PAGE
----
Formula 1
Formula 1
R
Australian GP
12 Mar
-
15 Mar
Next event in
54 days
19 Mar
-
22 Mar
Next event in
61 days
02 Apr
-
05 Apr
Next event in
75 days
16 Apr
-
19 Apr
Next event in
89 days
30 Apr
-
03 May
Next event in
103 days
07 May
-
10 May
Next event in
110 days
21 May
-
24 May
Next event in
124 days
R
Azerbaijan GP
04 Jun
-
07 Jun
Next event in
138 days
11 Jun
-
14 Jun
Next event in
145 days
25 Jun
-
28 Jun
Next event in
159 days
02 Jul
-
05 Jul
Next event in
166 days
16 Jul
-
19 Jul
Next event in
180 days
R
Hungarian GP
30 Jul
-
02 Aug
Next event in
194 days
27 Aug
-
30 Aug
Next event in
222 days
03 Sep
-
06 Sep
Next event in
229 days
R
Singapore GP
17 Sep
-
20 Sep
Next event in
243 days
24 Sep
-
27 Sep
Next event in
250 days
08 Oct
-
11 Oct
Next event in
264 days
R
United States GP
22 Oct
-
25 Oct
Next event in
278 days
29 Oct
-
01 Nov
Next event in
285 days
R
Brazilian GP
12 Nov
-
15 Nov
Next event in
299 days
R
Abu Dhabi GP
26 Nov
-
29 Nov
Next event in
313 days

Honda wants "no grey areas" in F1 engine regulations

shares
comments
Honda wants "no grey areas" in F1 engine regulations
By:
Feb 8, 2019, 4:46 PM

Honda would like Formula 1's rulemakers to clamp down further on the potential for interpretation in the engine rules so there are "no grey areas".

After rejoining the F1 grid in 2015, the second year of the turbo-hybrid V6 engine rules, Honda has spent time recovering from fundamental mistakes with its approach.

Part of the reason it has struggled to catch F1's benchmarks Mercedes and Ferrari is a hesitancy to exploit grey areas in the rules, like burning oil to boost power.

Honda motorsport boss Masashi Yamamoto told Motorsport.com that when the new engine era began "everyone was really keen to exploit the grey areas, especially Ferrari and Mercedes".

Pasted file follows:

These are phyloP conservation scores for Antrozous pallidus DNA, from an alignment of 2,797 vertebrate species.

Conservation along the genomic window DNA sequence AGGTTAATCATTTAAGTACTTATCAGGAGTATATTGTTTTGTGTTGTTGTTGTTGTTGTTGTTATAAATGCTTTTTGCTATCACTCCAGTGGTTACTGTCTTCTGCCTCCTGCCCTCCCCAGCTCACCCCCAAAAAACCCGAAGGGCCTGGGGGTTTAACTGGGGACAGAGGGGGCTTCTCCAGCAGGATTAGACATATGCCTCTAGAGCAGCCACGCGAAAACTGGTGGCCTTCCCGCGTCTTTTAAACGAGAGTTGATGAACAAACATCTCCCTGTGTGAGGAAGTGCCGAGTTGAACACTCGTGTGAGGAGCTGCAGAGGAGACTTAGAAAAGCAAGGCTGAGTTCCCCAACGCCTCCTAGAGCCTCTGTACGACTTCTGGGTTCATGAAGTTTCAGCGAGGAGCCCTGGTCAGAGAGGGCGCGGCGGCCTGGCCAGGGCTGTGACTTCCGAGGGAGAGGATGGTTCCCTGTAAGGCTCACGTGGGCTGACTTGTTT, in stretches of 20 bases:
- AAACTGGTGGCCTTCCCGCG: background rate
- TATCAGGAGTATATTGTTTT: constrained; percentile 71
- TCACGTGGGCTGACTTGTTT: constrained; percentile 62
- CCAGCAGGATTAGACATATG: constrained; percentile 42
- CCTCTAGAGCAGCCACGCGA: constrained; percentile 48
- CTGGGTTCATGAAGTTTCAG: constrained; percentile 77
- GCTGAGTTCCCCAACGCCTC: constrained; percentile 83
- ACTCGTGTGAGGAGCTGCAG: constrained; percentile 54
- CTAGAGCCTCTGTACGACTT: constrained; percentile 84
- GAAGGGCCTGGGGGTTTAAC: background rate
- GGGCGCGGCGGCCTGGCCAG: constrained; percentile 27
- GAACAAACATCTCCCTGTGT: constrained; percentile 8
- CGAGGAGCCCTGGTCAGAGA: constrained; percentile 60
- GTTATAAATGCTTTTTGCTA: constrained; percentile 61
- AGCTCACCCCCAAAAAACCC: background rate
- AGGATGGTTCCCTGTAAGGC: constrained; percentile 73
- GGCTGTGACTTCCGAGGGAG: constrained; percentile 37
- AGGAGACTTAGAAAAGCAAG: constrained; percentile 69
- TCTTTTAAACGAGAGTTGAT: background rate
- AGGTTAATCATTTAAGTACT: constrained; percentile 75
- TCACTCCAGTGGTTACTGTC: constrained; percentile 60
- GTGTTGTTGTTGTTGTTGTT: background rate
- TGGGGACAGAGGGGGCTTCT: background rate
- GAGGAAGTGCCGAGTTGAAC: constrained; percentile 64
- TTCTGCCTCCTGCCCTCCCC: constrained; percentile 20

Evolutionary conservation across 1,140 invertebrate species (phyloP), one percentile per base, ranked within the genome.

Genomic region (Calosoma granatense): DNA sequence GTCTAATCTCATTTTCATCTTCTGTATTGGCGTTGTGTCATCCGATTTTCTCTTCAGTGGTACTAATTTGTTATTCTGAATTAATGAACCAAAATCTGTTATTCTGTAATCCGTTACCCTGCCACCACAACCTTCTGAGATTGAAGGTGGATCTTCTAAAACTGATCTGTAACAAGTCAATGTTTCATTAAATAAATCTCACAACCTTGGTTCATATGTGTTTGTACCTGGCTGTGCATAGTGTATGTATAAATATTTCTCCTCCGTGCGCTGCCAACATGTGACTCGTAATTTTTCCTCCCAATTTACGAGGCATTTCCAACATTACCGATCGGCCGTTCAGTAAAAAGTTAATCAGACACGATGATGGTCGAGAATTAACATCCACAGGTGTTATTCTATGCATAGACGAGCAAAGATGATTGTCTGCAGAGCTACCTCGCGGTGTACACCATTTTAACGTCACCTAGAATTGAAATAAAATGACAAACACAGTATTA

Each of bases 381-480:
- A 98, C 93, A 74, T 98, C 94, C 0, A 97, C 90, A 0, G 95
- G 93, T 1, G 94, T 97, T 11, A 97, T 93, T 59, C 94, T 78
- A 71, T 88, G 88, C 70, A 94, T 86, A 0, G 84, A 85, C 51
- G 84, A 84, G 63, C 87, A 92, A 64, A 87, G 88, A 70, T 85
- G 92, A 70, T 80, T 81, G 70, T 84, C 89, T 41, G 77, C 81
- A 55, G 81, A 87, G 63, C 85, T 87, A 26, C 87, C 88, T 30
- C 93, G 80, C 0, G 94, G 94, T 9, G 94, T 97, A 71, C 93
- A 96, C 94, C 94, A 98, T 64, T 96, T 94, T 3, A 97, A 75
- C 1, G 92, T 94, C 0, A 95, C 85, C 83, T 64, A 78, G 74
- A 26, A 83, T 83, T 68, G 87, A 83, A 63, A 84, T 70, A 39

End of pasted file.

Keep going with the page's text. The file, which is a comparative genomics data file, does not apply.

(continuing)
"We were the ones who came in the later time, so we were behind from the point of view of knowledge and understanding," he said.

"So, what Honda thinks is we want to burn all of those grey areas. We want them to stop - no grey areas is our hope."

The FIA has worked to limit how much oil teams are allowed to burn, and further restrictions have also been put in place for 2019, including a new regulation that stipulates teams must keep their auxiliary oil tanks empty throughout qualifying.

Yamamoto accepts that there will always be grey areas in racing because even though "the people who make the regulations are specialists", they do not possess the detail and knowledge of those who do the design work.

"So, we cannot help having grey areas," Yamamoto admitted. "But in terms of F1, we know we've got so many specialists inside the FIA, and we think they can make better regulations to not have grey areas.

"They can do a better job than now."

Read Also:

The process of burning oil or other areas where manufacturers push the envelope in development is usually an additional boost relating to peak performance.

As Honda made fundamental development mistakes early in its F1 comeback, such grey areas are a supplementary issue rather than the cause of its initial problems.

It made tangible progress in 2018, though, reaping the rewards of employing its IndyCar programme head Toyoharu Tanabe as technical director and life-long Honda engine guru Yasuake Asaki as head of its research and development work at Sakura, rather than having one overarching technical boss like before.

"The reason we could progress is that we have chosen good people from the racing development side and brought them to the F1 team, [and] the matured quality of our factory," said Yamamoto.

"The biggest thing is for sure the learning from the past three years.

"We did so much trial and error and we studied a lot from that. From that we can have some steps forward, and that can be connected to next year."

 

Next article
Haas "vastly superior" to rivals "by every metric"

Previous article

Haas "vastly superior" to rivals "by every metric"

Next article

Fan opinion: Three drivers, two seats, one favourite

Fan opinion: Three drivers, two seats, one favourite
Load comments